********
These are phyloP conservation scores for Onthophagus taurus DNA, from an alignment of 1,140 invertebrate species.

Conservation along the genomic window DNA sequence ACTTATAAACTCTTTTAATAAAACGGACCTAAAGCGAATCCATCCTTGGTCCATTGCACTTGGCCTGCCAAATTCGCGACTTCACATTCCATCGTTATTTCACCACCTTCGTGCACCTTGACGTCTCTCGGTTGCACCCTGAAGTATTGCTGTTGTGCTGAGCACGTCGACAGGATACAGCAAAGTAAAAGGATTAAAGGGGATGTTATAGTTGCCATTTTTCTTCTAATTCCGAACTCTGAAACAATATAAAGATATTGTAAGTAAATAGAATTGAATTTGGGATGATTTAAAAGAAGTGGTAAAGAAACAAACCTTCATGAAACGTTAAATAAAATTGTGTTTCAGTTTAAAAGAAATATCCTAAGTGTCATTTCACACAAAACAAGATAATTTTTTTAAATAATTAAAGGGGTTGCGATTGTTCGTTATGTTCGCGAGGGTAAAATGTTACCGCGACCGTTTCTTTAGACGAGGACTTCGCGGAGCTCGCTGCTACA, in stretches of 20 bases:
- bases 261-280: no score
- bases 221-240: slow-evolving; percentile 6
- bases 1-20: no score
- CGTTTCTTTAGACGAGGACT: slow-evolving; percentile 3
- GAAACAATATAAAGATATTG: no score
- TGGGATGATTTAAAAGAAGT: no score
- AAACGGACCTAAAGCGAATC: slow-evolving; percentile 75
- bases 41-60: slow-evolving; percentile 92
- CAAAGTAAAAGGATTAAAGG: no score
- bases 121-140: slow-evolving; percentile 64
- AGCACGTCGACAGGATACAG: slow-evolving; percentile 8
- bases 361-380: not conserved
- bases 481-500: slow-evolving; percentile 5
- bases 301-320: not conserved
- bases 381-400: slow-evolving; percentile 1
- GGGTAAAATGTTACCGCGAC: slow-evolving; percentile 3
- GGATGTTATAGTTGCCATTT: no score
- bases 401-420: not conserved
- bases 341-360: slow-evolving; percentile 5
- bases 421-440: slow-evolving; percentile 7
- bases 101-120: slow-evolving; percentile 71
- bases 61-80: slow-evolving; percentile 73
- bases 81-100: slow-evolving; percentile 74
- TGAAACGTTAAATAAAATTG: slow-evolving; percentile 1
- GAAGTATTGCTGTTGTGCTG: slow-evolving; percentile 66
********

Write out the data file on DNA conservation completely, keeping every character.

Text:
These are phyloP conservation scores for Onthophagus taurus DNA, from an alignment of 1,140 invertebrate species.

Conservation along the genomic window DNA sequence ACTTATAAACTCTTTTAATAAAACGGACCTAAAGCGAATCCATCCTTGGTCCATTGCACTTGGCCTGCCAAATTCGCGACTTCACATTCCATCGTTATTTCACCACCTTCGTGCACCTTGACGTCTCTCGGTTGCACCCTGAAGTATTGCTGTTGTGCTGAGCACGTCGACAGGATACAGCAAAGTAAAAGGATTAAAGGGGATGTTATAGTTGCCATTTTTCTTCTAATTCCGAACTCTGAAACAATATAAAGATATTGTAAGTAAATAGAATTGAATTTGGGATGATTTAAAAGAAGTGGTAAAGAAACAAACCTTCATGAAACGTTAAATAAAATTGTGTTTCAGTTTAAAAGAAATATCCTAAGTGTCATTTCACACAAAACAAGATAATTTTTTTAAATAATTAAAGGGGTTGCGATTGTTCGTTATGTTCGCGAGGGTAAAATGTTACCGCGACCGTTTCTTTAGACGAGGACTTCGCGGAGCTCGCTGCTACA, in stretches of 20 bases:
- bases 261-280: no score
- bases 221-240: slow-evolving; percentile 6
- bases 1-20: no score
- CGTTTCTTTAGACGAGGACT: slow-evolving; percentile 3
- GAAACAATATAAAGATATTG: no score
- TGGGATGATTTAAAAGAAGT: no score
- AAACGGACCTAAAGCGAATC: slow-evolving; percentile 75
- bases 41-60: slow-evolving; percentile 92
- CAAAGTAAAAGGATTAAAGG: no score
- bases 121-140: slow-evolving; percentile 64
- AGCACGTCGACAGGATACAG: slow-evolving; percentile 8
- bases 361-380: not conserved
- bases 481-500: slow-evolving; percentile 5
- bases 301-320: not conserved
- bases 381-400: slow-evolving; percentile 1
- GGGTAAAATGTTACCGCGAC: slow-evolving; percentile 3
- GGATGTTATAGTTGCCATTT: no score
- bases 401-420: not conserved
- bases 341-360: slow-evolving; percentile 5
- bases 421-440: slow-evolving; percentile 7
- bases 101-120: slow-evolving; percentile 71
- bases 61-80: slow-evolving; percentile 73
- bases 81-100: slow-evolving; percentile 74
- TGAAACGTTAAATAAAATTG: slow-evolving; percentile 1
- GAAGTATTGCTGTTGTGCTG: slow-evolving; percentile 66